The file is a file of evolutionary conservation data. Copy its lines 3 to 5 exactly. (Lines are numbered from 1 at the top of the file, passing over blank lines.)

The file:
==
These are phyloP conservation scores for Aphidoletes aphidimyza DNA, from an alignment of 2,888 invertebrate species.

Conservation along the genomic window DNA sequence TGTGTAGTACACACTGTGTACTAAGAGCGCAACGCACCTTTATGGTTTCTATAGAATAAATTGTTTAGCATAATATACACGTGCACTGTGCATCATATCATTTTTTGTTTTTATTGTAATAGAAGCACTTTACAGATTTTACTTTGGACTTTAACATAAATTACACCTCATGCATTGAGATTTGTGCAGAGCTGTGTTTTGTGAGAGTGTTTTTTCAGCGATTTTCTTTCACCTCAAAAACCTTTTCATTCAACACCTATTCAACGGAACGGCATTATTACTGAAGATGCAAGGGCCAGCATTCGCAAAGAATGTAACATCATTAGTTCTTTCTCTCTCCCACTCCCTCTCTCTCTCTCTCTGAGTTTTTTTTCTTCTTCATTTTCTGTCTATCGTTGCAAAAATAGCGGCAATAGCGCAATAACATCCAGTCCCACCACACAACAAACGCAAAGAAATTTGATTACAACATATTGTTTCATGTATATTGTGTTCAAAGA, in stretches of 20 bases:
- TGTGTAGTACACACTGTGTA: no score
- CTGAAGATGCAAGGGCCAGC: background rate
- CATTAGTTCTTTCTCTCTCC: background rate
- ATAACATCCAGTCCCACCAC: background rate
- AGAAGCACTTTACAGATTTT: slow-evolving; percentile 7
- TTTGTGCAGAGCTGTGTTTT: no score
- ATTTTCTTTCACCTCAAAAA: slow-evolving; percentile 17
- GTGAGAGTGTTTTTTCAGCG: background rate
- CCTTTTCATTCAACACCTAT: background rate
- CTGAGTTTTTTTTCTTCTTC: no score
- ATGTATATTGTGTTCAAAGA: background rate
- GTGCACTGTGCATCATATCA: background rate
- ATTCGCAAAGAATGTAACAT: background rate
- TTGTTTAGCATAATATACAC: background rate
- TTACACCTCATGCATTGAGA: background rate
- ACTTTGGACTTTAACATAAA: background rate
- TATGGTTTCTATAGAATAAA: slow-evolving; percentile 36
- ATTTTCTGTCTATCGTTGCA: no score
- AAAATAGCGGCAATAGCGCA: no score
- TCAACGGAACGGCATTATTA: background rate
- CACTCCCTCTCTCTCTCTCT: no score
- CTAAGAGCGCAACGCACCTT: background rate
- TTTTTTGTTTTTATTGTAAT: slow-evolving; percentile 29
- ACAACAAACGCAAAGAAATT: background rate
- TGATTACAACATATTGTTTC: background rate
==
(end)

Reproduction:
- TGTGTAGTACACACTGTGTA: no score
- CTGAAGATGCAAGGGCCAGC: background rate
- CATTAGTTCTTTCTCTCTCC: background rate